I’m Glenn Fleishman, a Seattle-based technology journalist, and two-time winner on Jeopardy! I'm a freelance writer and editor. Over the last decade, I've contributed to the Economist, the Atlantic, Fast Company, Wired, MIT Technology Review, Boing Boing, Medium, TidBITS, Six Colors, and others. For the last 15 years, I’ve written regular columns, reviews, and other coverage for Macworld.
I write about the space probes, digital imaging, computer and mobile security, the history of punctuation marks and printing technology, and cryptography among many other topics.
I also run isbn.nu, a book price shopping service. I appear on a lot of podcasts, especially on The Incomparable, a flagship show and network of geek-adjacent programs, where I host Afoot, a mystery-genre podcast.
During 2017, I’m the Designer in Residence at the School of Visual Concepts working in its letterpress program. As part of my residency, I’ve designed and printed a book of some of my reporting on type, printing, and history reporting.
From late 2012 to late 2014, I was the editor and (starting in May 2013) the publisher of The Magazine, a digital magazine for curious people with a technical bent. I hosted The New Disruptors, a podcast in which I interviewed makers and connectors about how creative people — artists, writers, designers, and beyond — can directly reach their audience. From 2000 to 2013, I wrote a column every two or four weeks for The Seattle Times about Apple stuff. For a decade, I wrote nearly daily at my own wireless data site, Wi-Fi Networking News.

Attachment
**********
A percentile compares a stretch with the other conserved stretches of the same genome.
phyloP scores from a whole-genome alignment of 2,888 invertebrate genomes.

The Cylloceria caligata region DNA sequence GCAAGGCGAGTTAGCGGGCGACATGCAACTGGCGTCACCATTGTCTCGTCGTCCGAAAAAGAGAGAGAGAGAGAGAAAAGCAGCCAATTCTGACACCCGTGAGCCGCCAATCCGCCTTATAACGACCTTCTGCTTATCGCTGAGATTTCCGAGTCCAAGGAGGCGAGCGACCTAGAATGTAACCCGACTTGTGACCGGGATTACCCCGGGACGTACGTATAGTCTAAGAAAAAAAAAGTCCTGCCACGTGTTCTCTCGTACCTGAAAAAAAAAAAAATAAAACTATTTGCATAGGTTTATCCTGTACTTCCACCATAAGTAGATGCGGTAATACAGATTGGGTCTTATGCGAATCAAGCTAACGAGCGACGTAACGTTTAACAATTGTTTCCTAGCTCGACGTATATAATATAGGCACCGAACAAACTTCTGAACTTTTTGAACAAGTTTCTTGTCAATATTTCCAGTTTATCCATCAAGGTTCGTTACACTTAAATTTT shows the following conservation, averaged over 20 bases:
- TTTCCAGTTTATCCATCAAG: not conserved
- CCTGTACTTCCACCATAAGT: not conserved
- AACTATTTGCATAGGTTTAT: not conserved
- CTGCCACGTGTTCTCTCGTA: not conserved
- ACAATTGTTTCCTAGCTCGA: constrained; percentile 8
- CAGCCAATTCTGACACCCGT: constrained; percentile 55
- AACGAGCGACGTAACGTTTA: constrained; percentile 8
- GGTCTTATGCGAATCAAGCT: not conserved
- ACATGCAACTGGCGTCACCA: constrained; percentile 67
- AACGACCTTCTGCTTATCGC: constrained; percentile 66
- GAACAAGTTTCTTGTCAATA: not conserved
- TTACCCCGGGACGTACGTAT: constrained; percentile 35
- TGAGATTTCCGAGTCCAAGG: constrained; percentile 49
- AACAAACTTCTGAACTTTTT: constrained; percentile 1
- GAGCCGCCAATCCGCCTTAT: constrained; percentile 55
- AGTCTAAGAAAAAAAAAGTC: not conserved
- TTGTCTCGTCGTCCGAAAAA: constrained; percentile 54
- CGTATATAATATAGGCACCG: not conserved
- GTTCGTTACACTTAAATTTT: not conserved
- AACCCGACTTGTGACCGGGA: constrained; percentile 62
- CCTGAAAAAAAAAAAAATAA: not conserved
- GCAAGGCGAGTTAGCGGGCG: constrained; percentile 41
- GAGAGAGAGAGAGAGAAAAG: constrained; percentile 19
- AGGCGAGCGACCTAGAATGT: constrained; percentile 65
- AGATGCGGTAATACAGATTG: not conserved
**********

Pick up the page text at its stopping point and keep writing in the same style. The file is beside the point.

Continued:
Between 1998 and the late 20-oughties, I wrote at various times extensively for the New York Times, Wired, Popular Science, and Business 2.0. I have written something like 20 books, many of them in the Take Control ebook series produced by TidBITS Publishing, and all the rest by Peachpit Press.
Vocations in which I have engaged: Sound-board operator, typesetter, graphic designer, curriculum developer, imaging-center manager, professional granola maker, box-office manager, course manager, catalog manager, programmer, editor, conference planner, speaker, book-information expert, columnist, reporter, radio guest. I was once quite literally paid to write some high-quality gibberish.
I was trained as a typesetter, one of the last such apprenticed in that profession, and have a degree in graphic design. I learned how to typeset and print on a letterpress in college, and in 2011 took a class to refresh and extend my knowledge. I worked on my elementary school, junior high, high school, and college newspapers, both as an editor and typesetter/graphic designer.